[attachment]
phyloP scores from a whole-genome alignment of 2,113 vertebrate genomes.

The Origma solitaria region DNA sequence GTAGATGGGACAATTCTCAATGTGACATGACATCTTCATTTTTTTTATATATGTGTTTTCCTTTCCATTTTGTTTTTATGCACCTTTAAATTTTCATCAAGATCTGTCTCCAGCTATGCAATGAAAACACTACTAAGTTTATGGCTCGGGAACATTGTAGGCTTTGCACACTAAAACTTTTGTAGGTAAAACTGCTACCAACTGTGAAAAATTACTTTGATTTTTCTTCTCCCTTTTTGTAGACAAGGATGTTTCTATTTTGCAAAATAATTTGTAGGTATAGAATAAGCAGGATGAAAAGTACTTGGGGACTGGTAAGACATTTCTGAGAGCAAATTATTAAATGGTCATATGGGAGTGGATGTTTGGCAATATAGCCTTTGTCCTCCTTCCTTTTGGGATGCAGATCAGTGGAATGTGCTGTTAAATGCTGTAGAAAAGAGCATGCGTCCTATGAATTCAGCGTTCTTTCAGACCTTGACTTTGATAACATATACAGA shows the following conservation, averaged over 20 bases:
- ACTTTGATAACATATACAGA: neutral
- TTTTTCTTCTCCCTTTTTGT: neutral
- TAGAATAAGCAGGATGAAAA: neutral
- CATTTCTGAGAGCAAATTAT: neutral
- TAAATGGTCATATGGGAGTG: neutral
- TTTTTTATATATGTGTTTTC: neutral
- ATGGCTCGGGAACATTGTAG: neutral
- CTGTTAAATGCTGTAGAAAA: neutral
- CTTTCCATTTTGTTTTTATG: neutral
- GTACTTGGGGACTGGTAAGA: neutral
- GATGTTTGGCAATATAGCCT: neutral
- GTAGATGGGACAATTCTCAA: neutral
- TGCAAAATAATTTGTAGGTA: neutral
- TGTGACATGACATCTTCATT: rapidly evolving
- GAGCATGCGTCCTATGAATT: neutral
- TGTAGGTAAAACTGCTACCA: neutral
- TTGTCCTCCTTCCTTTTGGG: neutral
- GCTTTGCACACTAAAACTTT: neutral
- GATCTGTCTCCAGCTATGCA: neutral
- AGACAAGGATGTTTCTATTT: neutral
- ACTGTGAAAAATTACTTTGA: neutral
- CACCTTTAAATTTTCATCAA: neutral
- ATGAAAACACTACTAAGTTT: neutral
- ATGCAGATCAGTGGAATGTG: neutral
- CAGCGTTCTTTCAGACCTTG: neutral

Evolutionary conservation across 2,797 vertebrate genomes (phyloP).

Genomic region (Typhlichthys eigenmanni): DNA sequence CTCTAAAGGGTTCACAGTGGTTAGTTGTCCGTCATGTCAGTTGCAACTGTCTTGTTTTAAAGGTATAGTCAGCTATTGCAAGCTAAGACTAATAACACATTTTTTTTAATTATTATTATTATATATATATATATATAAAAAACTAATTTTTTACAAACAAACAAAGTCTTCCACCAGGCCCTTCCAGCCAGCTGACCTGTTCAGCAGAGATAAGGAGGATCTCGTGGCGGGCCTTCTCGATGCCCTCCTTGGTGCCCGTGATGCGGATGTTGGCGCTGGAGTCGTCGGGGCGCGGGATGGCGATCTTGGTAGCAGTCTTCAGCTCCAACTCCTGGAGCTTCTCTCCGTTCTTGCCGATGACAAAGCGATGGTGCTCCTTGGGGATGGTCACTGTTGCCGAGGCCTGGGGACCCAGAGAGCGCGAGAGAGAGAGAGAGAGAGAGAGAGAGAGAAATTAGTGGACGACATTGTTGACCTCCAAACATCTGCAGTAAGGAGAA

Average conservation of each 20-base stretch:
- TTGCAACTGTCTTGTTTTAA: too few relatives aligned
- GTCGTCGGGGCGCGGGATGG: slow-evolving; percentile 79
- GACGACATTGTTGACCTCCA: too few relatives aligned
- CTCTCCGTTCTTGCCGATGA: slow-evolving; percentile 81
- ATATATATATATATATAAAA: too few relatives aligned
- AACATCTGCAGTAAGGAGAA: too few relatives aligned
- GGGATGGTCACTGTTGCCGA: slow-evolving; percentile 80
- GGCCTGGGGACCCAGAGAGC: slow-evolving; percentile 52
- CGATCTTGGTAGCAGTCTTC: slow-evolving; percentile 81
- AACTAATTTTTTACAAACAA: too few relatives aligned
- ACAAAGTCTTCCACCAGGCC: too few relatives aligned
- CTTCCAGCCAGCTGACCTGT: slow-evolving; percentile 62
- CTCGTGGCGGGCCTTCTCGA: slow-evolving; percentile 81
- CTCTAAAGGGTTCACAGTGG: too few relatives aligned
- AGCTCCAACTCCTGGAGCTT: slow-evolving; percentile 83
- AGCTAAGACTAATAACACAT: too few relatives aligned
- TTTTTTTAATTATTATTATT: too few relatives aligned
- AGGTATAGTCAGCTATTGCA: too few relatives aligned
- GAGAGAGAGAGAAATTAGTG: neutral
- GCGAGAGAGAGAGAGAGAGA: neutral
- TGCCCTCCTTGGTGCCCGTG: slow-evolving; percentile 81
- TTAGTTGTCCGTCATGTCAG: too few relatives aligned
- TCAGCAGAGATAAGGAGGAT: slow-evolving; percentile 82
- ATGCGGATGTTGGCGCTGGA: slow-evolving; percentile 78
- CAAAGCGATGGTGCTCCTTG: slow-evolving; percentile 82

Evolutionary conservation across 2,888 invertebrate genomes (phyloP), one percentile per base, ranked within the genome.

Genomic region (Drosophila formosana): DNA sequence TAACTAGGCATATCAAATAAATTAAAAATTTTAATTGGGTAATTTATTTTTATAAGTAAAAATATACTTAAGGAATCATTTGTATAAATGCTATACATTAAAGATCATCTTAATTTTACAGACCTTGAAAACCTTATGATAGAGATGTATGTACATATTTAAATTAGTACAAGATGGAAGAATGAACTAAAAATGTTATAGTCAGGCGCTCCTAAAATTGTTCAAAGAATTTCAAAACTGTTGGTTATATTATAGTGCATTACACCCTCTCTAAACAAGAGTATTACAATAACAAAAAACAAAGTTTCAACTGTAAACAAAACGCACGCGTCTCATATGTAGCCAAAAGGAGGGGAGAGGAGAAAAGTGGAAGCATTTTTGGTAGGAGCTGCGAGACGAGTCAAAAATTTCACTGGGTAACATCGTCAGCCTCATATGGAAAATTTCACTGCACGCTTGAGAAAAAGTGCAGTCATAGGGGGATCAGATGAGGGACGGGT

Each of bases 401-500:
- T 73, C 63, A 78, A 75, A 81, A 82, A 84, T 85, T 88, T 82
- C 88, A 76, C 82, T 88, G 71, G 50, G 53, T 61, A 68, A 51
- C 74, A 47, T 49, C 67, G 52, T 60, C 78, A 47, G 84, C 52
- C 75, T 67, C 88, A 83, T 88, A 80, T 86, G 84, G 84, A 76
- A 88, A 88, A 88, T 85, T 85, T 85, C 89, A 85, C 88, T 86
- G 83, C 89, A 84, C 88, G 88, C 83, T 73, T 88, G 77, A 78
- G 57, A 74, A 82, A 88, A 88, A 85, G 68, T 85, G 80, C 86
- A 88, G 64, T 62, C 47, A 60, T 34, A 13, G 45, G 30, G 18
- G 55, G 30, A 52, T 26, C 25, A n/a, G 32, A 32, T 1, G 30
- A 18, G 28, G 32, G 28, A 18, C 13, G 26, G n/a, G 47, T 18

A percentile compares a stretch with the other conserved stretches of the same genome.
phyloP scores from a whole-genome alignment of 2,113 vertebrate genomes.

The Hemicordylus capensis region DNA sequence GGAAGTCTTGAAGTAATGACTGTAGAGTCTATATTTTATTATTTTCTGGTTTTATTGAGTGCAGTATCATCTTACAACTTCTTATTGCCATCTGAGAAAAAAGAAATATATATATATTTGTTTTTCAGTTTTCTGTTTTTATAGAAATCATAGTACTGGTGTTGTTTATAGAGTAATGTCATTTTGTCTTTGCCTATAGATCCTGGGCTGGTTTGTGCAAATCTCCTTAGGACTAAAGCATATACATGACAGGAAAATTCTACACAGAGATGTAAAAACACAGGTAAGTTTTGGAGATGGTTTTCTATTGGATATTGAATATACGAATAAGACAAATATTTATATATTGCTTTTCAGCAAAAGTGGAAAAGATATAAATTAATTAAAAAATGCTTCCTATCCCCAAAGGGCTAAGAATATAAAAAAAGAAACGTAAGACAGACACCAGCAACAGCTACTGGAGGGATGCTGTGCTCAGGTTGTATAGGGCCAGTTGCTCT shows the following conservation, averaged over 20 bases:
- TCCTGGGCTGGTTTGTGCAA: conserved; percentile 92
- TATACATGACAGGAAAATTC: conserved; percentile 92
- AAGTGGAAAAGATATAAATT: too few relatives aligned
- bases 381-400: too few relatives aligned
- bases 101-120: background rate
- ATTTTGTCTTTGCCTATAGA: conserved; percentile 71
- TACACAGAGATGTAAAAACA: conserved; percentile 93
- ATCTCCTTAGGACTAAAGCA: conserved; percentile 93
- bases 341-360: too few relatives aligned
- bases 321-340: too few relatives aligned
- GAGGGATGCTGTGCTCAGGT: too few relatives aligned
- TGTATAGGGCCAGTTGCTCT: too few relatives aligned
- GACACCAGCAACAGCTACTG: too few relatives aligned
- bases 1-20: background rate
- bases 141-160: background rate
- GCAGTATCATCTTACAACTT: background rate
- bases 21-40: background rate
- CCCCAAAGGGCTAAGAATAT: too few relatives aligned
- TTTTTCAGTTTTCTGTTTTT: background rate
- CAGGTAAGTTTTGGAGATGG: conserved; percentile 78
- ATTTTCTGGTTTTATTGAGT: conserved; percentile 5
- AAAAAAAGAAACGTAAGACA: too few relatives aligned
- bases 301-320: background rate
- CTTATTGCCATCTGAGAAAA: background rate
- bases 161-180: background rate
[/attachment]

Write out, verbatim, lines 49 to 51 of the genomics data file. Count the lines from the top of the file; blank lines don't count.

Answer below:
- GAGAGAGAGAGAAATTAGTG: neutral
- GCGAGAGAGAGAGAGAGAGA: neutral
- TGCCCTCCTTGGTGCCCGTG: slow-evolving; percentile 81